Journalist Barbara Ehrenreich decries corporate hiring practices for what she sees as an over-emphasis on upbeat, extroverted personalities, while overlooking such factors as creativity and skill.
Author Barbara Ehrenreich discusses her book "Bait and Switch."
In "Bait and Switch," Barbara Ehrenreich goes back undercover to explore another hidden realm of the economy: the shadowy world of the white-collar unemployed. Armed with the plausible resume of a professional "in transition," she attempts to land a "middle-class" job. She submits to career coaching, personality testing, and EST-like boot camps, and attends job fairs, networking events, and evangelical job-search ministries. She is proselytized, scammed, lectured, and – again and again – rejected.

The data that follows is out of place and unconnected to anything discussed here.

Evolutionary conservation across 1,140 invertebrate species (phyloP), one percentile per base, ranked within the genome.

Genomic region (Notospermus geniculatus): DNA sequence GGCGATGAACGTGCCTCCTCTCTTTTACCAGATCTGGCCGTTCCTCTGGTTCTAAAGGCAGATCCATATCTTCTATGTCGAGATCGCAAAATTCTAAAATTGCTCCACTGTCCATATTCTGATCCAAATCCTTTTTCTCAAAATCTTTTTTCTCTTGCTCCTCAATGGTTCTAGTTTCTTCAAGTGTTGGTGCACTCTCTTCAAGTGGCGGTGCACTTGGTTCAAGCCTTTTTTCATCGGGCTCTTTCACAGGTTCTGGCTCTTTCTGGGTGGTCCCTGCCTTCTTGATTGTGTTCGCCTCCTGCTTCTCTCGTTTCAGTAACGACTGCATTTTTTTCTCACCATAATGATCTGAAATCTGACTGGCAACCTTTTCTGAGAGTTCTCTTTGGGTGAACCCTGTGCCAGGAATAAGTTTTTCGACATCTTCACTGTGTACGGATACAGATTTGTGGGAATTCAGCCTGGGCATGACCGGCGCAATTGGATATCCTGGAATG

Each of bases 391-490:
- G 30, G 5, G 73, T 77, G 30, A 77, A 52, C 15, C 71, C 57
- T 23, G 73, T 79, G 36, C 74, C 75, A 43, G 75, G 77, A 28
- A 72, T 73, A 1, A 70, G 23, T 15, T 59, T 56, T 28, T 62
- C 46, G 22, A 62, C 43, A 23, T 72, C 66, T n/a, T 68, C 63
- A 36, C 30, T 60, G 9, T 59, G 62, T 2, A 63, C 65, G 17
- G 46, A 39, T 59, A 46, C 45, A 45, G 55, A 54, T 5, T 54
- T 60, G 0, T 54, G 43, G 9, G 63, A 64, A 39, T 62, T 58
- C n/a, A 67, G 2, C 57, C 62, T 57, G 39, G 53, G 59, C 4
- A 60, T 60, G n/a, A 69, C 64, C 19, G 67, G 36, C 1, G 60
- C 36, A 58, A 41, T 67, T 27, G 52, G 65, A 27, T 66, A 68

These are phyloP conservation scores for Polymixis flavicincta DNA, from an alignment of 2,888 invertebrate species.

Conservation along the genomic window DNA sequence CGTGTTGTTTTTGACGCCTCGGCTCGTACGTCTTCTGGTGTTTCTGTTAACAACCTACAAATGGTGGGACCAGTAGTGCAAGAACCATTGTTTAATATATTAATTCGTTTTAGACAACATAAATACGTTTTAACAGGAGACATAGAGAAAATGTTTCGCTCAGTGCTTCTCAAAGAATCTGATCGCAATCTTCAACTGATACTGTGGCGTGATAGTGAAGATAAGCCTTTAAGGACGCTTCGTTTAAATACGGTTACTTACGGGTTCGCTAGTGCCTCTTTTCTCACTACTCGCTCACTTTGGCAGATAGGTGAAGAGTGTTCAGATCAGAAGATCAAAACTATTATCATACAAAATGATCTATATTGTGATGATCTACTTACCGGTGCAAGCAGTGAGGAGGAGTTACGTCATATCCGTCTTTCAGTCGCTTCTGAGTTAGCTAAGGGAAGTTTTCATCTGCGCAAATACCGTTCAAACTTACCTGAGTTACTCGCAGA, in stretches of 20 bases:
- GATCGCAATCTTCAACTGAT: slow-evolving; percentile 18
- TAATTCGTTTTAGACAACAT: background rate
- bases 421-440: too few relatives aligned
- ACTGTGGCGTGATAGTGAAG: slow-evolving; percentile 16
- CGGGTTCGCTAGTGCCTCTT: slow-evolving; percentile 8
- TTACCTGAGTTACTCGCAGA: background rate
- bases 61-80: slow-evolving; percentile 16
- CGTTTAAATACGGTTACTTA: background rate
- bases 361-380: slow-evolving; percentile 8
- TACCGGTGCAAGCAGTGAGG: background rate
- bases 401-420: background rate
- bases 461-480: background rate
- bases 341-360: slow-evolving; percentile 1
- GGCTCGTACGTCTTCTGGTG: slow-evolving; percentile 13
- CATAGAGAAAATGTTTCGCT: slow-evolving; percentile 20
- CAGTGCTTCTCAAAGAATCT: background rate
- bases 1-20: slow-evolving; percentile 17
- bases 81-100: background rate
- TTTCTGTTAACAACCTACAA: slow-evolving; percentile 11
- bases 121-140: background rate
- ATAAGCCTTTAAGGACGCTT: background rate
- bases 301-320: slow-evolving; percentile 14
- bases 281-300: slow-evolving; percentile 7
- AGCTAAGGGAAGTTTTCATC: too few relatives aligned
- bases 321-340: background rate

"Bait and Switch" highlights the people who have done everything right – gotten college degrees, developed marketable skills, and built up impressive resumes – yet have become repeatedly vulnerable to financial disaster. There are few social supports for these newly disposable workers, Ehrenreich discovers, and little security even for those who have jobs. Worst of all, there is no honest reckoning with the inevitable consequences of the harsh new economy; rather, the jobless are persuaded that they have only themselves to blame. – Books Inc.
Barbara Ehrenreich is the author of thirteen books, including the New York Times bestseller "Nickel and Dimed." A frequent contributor to the New York Times, Harpers, and the Progressive, she is a contributing writer to Time magazine. She lives in Florida.
From Sept 26, 2006